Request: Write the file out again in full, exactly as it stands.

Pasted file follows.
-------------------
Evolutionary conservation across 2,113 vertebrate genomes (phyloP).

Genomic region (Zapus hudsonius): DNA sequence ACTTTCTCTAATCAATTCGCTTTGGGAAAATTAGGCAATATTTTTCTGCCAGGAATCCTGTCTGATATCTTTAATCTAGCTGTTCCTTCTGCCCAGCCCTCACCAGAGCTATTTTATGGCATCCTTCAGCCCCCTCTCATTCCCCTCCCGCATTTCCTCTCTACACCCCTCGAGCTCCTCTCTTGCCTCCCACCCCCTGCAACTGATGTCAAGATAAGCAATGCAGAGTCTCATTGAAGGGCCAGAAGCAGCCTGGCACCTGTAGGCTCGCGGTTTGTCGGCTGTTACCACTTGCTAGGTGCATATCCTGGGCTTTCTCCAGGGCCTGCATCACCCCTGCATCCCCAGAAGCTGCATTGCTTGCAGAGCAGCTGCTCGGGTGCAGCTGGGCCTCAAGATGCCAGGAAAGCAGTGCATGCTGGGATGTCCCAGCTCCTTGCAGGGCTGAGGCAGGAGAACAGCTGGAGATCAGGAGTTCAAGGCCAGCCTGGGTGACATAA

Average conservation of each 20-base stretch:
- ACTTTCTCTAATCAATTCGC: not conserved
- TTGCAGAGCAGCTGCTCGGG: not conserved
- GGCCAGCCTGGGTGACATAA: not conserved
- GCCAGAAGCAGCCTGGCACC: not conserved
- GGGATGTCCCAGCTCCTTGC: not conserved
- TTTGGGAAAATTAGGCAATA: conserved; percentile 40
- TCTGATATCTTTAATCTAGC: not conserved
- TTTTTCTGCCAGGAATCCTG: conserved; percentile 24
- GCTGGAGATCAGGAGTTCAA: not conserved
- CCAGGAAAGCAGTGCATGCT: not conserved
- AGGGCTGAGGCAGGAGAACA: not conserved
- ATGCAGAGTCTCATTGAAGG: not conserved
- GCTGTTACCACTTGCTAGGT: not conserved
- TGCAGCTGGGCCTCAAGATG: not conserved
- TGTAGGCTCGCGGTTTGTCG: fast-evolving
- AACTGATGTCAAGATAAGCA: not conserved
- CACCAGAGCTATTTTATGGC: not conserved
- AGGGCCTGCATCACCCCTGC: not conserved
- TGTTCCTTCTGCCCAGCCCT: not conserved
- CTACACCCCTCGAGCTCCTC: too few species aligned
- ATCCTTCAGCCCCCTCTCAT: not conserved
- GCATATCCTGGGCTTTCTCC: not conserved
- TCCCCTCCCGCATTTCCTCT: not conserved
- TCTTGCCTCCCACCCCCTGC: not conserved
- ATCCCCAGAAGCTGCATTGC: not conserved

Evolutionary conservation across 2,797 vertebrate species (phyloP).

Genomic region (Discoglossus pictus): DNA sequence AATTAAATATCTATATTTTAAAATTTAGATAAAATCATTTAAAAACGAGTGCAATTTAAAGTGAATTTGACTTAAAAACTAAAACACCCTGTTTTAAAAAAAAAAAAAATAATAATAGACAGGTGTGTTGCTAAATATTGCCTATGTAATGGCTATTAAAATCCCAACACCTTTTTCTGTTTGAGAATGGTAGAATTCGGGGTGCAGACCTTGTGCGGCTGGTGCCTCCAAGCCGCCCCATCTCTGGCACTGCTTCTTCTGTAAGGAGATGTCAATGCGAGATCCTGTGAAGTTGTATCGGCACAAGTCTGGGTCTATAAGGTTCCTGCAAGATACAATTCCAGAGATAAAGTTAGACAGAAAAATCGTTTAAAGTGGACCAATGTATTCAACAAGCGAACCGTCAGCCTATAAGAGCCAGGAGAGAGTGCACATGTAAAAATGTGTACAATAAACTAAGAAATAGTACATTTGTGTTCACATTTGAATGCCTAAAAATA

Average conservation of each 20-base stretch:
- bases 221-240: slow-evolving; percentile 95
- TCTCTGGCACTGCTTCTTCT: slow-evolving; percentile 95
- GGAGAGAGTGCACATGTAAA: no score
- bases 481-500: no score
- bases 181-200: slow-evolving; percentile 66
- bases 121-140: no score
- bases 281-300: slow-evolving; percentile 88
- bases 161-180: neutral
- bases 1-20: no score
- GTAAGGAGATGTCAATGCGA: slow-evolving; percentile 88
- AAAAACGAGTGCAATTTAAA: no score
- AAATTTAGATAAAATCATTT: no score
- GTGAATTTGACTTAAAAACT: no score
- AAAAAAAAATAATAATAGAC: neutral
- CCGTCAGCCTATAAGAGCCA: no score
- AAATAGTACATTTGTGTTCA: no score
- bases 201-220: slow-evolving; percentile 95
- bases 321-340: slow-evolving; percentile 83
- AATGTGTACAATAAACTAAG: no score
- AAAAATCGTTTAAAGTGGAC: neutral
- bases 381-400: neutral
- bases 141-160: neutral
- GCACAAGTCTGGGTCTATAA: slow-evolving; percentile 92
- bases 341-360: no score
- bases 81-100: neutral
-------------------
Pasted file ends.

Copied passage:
Evolutionary conservation across 2,113 vertebrate genomes (phyloP).

Genomic region (Zapus hudsonius): DNA sequence ACTTTCTCTAATCAATTCGCTTTGGGAAAATTAGGCAATATTTTTCTGCCAGGAATCCTGTCTGATATCTTTAATCTAGCTGTTCCTTCTGCCCAGCCCTCACCAGAGCTATTTTATGGCATCCTTCAGCCCCCTCTCATTCCCCTCCCGCATTTCCTCTCTACACCCCTCGAGCTCCTCTCTTGCCTCCCACCCCCTGCAACTGATGTCAAGATAAGCAATGCAGAGTCTCATTGAAGGGCCAGAAGCAGCCTGGCACCTGTAGGCTCGCGGTTTGTCGGCTGTTACCACTTGCTAGGTGCATATCCTGGGCTTTCTCCAGGGCCTGCATCACCCCTGCATCCCCAGAAGCTGCATTGCTTGCAGAGCAGCTGCTCGGGTGCAGCTGGGCCTCAAGATGCCAGGAAAGCAGTGCATGCTGGGATGTCCCAGCTCCTTGCAGGGCTGAGGCAGGAGAACAGCTGGAGATCAGGAGTTCAAGGCCAGCCTGGGTGACATAA

Average conservation of each 20-base stretch:
- ACTTTCTCTAATCAATTCGC: not conserved
- TTGCAGAGCAGCTGCTCGGG: not conserved
- GGCCAGCCTGGGTGACATAA: not conserved
- GCCAGAAGCAGCCTGGCACC: not conserved
- GGGATGTCCCAGCTCCTTGC: not conserved
- TTTGGGAAAATTAGGCAATA: conserved; percentile 40
- TCTGATATCTTTAATCTAGC: not conserved
- TTTTTCTGCCAGGAATCCTG: conserved; percentile 24
- GCTGGAGATCAGGAGTTCAA: not conserved
- CCAGGAAAGCAGTGCATGCT: not conserved
- AGGGCTGAGGCAGGAGAACA: not conserved
- ATGCAGAGTCTCATTGAAGG: not conserved
- GCTGTTACCACTTGCTAGGT: not conserved
- TGCAGCTGGGCCTCAAGATG: not conserved
- TGTAGGCTCGCGGTTTGTCG: fast-evolving
- AACTGATGTCAAGATAAGCA: not conserved
- CACCAGAGCTATTTTATGGC: not conserved
- AGGGCCTGCATCACCCCTGC: not conserved
- TGTTCCTTCTGCCCAGCCCT: not conserved
- CTACACCCCTCGAGCTCCTC: too few species aligned
- ATCCTTCAGCCCCCTCTCAT: not conserved
- GCATATCCTGGGCTTTCTCC: not conserved
- TCCCCTCCCGCATTTCCTCT: not conserved
- TCTTGCCTCCCACCCCCTGC: not conserved
- ATCCCCAGAAGCTGCATTGC: not conserved

Evolutionary conservation across 2,797 vertebrate species (phyloP).

Genomic region (Discoglossus pictus): DNA sequence AATTAAATATCTATATTTTAAAATTTAGATAAAATCATTTAAAAACGAGTGCAATTTAAAGTGAATTTGACTTAAAAACTAAAACACCCTGTTTTAAAAAAAAAAAAAATAATAATAGACAGGTGTGTTGCTAAATATTGCCTATGTAATGGCTATTAAAATCCCAACACCTTTTTCTGTTTGAGAATGGTAGAATTCGGGGTGCAGACCTTGTGCGGCTGGTGCCTCCAAGCCGCCCCATCTCTGGCACTGCTTCTTCTGTAAGGAGATGTCAATGCGAGATCCTGTGAAGTTGTATCGGCACAAGTCTGGGTCTATAAGGTTCCTGCAAGATACAATTCCAGAGATAAAGTTAGACAGAAAAATCGTTTAAAGTGGACCAATGTATTCAACAAGCGAACCGTCAGCCTATAAGAGCCAGGAGAGAGTGCACATGTAAAAATGTGTACAATAAACTAAGAAATAGTACATTTGTGTTCACATTTGAATGCCTAAAAATA

Average conservation of each 20-base stretch:
- bases 221-240: slow-evolving; percentile 95
- TCTCTGGCACTGCTTCTTCT: slow-evolving; percentile 95
- GGAGAGAGTGCACATGTAAA: no score
- bases 481-500: no score
- bases 181-200: slow-evolving; percentile 66
- bases 121-140: no score
- bases 281-300: slow-evolving; percentile 88
- bases 161-180: neutral
- bases 1-20: no score
- GTAAGGAGATGTCAATGCGA: slow-evolving; percentile 88
- AAAAACGAGTGCAATTTAAA: no score
- AAATTTAGATAAAATCATTT: no score
- GTGAATTTGACTTAAAAACT: no score
- AAAAAAAAATAATAATAGAC: neutral
- CCGTCAGCCTATAAGAGCCA: no score
- AAATAGTACATTTGTGTTCA: no score
- bases 201-220: slow-evolving; percentile 95
- bases 321-340: slow-evolving; percentile 83
- AATGTGTACAATAAACTAAG: no score
- AAAAATCGTTTAAAGTGGAC: neutral
- bases 381-400: neutral
- bases 141-160: neutral
- GCACAAGTCTGGGTCTATAA: slow-evolving; percentile 92
- bases 341-360: no score
- bases 81-100: neutral